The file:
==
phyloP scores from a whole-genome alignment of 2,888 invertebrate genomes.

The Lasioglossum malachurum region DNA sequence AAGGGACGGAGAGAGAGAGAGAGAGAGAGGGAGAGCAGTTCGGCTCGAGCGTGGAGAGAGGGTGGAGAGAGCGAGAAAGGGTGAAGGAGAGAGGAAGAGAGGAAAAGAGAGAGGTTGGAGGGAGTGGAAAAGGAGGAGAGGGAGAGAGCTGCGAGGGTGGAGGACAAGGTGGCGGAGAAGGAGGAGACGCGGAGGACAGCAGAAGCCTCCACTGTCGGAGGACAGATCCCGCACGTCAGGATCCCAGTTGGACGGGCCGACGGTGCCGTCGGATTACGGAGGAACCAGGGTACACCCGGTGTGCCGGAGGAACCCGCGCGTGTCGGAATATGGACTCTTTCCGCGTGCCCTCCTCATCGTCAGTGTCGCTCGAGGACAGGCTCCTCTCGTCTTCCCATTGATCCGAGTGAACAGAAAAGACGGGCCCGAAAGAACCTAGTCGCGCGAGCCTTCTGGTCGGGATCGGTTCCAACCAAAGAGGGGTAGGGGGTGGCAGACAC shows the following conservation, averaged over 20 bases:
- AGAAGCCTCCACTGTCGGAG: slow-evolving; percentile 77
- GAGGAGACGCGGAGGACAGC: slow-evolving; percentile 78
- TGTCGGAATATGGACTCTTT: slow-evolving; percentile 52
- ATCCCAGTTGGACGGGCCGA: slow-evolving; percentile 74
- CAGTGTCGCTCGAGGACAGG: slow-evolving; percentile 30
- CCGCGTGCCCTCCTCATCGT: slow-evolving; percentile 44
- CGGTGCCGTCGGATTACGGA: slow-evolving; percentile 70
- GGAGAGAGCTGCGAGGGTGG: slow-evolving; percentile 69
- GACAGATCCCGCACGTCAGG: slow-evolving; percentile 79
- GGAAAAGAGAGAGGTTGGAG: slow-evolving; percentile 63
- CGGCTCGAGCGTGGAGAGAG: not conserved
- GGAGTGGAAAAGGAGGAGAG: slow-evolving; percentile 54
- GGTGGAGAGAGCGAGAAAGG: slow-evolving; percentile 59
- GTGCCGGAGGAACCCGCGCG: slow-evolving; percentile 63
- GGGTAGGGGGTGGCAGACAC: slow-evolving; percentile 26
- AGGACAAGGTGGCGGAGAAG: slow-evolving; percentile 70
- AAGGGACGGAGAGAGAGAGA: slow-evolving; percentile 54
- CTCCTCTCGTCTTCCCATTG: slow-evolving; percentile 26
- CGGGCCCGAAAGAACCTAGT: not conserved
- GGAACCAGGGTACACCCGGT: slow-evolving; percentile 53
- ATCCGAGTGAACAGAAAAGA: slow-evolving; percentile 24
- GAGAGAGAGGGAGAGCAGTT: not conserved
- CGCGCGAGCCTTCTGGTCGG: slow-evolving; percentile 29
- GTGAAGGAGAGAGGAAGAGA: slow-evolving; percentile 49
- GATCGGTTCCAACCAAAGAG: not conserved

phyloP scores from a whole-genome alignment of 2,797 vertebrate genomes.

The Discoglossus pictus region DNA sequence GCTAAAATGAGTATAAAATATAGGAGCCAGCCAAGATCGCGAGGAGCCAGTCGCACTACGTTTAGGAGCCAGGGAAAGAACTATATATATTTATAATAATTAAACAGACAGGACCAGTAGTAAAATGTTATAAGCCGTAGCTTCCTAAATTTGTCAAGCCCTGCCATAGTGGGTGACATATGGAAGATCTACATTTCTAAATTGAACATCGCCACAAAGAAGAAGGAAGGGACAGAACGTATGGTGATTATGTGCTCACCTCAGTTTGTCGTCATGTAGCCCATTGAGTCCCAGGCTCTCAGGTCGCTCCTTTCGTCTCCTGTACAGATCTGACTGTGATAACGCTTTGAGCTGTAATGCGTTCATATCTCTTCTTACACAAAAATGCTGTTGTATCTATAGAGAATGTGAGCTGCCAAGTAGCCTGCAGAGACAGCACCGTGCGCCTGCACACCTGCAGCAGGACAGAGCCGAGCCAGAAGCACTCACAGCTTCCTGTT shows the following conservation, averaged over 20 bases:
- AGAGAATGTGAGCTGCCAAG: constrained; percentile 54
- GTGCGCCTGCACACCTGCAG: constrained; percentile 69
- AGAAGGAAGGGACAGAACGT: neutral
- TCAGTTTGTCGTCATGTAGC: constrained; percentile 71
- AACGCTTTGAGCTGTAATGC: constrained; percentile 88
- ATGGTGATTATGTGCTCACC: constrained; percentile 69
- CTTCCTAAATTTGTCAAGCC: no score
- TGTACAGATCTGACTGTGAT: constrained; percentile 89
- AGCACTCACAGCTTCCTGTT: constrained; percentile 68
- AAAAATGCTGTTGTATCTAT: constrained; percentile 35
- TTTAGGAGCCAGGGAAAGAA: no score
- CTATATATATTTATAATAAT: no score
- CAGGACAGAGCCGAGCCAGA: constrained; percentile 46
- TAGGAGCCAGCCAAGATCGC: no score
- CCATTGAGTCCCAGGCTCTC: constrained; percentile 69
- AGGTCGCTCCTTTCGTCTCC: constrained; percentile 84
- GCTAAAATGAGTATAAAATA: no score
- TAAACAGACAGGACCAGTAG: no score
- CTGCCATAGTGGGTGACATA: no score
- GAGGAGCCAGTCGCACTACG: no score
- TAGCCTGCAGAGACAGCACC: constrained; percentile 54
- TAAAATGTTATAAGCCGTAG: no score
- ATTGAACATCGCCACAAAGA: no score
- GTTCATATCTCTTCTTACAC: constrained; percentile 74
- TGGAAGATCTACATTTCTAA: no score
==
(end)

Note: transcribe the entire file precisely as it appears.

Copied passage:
phyloP scores from a whole-genome alignment of 2,888 invertebrate genomes.

The Lasioglossum malachurum region DNA sequence AAGGGACGGAGAGAGAGAGAGAGAGAGAGGGAGAGCAGTTCGGCTCGAGCGTGGAGAGAGGGTGGAGAGAGCGAGAAAGGGTGAAGGAGAGAGGAAGAGAGGAAAAGAGAGAGGTTGGAGGGAGTGGAAAAGGAGGAGAGGGAGAGAGCTGCGAGGGTGGAGGACAAGGTGGCGGAGAAGGAGGAGACGCGGAGGACAGCAGAAGCCTCCACTGTCGGAGGACAGATCCCGCACGTCAGGATCCCAGTTGGACGGGCCGACGGTGCCGTCGGATTACGGAGGAACCAGGGTACACCCGGTGTGCCGGAGGAACCCGCGCGTGTCGGAATATGGACTCTTTCCGCGTGCCCTCCTCATCGTCAGTGTCGCTCGAGGACAGGCTCCTCTCGTCTTCCCATTGATCCGAGTGAACAGAAAAGACGGGCCCGAAAGAACCTAGTCGCGCGAGCCTTCTGGTCGGGATCGGTTCCAACCAAAGAGGGGTAGGGGGTGGCAGACAC shows the following conservation, averaged over 20 bases:
- AGAAGCCTCCACTGTCGGAG: slow-evolving; percentile 77
- GAGGAGACGCGGAGGACAGC: slow-evolving; percentile 78
- TGTCGGAATATGGACTCTTT: slow-evolving; percentile 52
- ATCCCAGTTGGACGGGCCGA: slow-evolving; percentile 74
- CAGTGTCGCTCGAGGACAGG: slow-evolving; percentile 30
- CCGCGTGCCCTCCTCATCGT: slow-evolving; percentile 44
- CGGTGCCGTCGGATTACGGA: slow-evolving; percentile 70
- GGAGAGAGCTGCGAGGGTGG: slow-evolving; percentile 69
- GACAGATCCCGCACGTCAGG: slow-evolving; percentile 79
- GGAAAAGAGAGAGGTTGGAG: slow-evolving; percentile 63
- CGGCTCGAGCGTGGAGAGAG: not conserved
- GGAGTGGAAAAGGAGGAGAG: slow-evolving; percentile 54
- GGTGGAGAGAGCGAGAAAGG: slow-evolving; percentile 59
- GTGCCGGAGGAACCCGCGCG: slow-evolving; percentile 63
- GGGTAGGGGGTGGCAGACAC: slow-evolving; percentile 26
- AGGACAAGGTGGCGGAGAAG: slow-evolving; percentile 70
- AAGGGACGGAGAGAGAGAGA: slow-evolving; percentile 54
- CTCCTCTCGTCTTCCCATTG: slow-evolving; percentile 26
- CGGGCCCGAAAGAACCTAGT: not conserved
- GGAACCAGGGTACACCCGGT: slow-evolving; percentile 53
- ATCCGAGTGAACAGAAAAGA: slow-evolving; percentile 24
- GAGAGAGAGGGAGAGCAGTT: not conserved
- CGCGCGAGCCTTCTGGTCGG: slow-evolving; percentile 29
- GTGAAGGAGAGAGGAAGAGA: slow-evolving; percentile 49
- GATCGGTTCCAACCAAAGAG: not conserved

phyloP scores from a whole-genome alignment of 2,797 vertebrate genomes.

The Discoglossus pictus region DNA sequence GCTAAAATGAGTATAAAATATAGGAGCCAGCCAAGATCGCGAGGAGCCAGTCGCACTACGTTTAGGAGCCAGGGAAAGAACTATATATATTTATAATAATTAAACAGACAGGACCAGTAGTAAAATGTTATAAGCCGTAGCTTCCTAAATTTGTCAAGCCCTGCCATAGTGGGTGACATATGGAAGATCTACATTTCTAAATTGAACATCGCCACAAAGAAGAAGGAAGGGACAGAACGTATGGTGATTATGTGCTCACCTCAGTTTGTCGTCATGTAGCCCATTGAGTCCCAGGCTCTCAGGTCGCTCCTTTCGTCTCCTGTACAGATCTGACTGTGATAACGCTTTGAGCTGTAATGCGTTCATATCTCTTCTTACACAAAAATGCTGTTGTATCTATAGAGAATGTGAGCTGCCAAGTAGCCTGCAGAGACAGCACCGTGCGCCTGCACACCTGCAGCAGGACAGAGCCGAGCCAGAAGCACTCACAGCTTCCTGTT shows the following conservation, averaged over 20 bases:
- AGAGAATGTGAGCTGCCAAG: constrained; percentile 54
- GTGCGCCTGCACACCTGCAG: constrained; percentile 69
- AGAAGGAAGGGACAGAACGT: neutral
- TCAGTTTGTCGTCATGTAGC: constrained; percentile 71
- AACGCTTTGAGCTGTAATGC: constrained; percentile 88
- ATGGTGATTATGTGCTCACC: constrained; percentile 69
- CTTCCTAAATTTGTCAAGCC: no score
- TGTACAGATCTGACTGTGAT: constrained; percentile 89
- AGCACTCACAGCTTCCTGTT: constrained; percentile 68
- AAAAATGCTGTTGTATCTAT: constrained; percentile 35
- TTTAGGAGCCAGGGAAAGAA: no score
- CTATATATATTTATAATAAT: no score
- CAGGACAGAGCCGAGCCAGA: constrained; percentile 46
- TAGGAGCCAGCCAAGATCGC: no score
- CCATTGAGTCCCAGGCTCTC: constrained; percentile 69
- AGGTCGCTCCTTTCGTCTCC: constrained; percentile 84
- GCTAAAATGAGTATAAAATA: no score
- TAAACAGACAGGACCAGTAG: no score
- CTGCCATAGTGGGTGACATA: no score
- GAGGAGCCAGTCGCACTACG: no score
- TAGCCTGCAGAGACAGCACC: constrained; percentile 54
- TAAAATGTTATAAGCCGTAG: no score
- ATTGAACATCGCCACAAAGA: no score
- GTTCATATCTCTTCTTACAC: constrained; percentile 74
- TGGAAGATCTACATTTCTAA: no score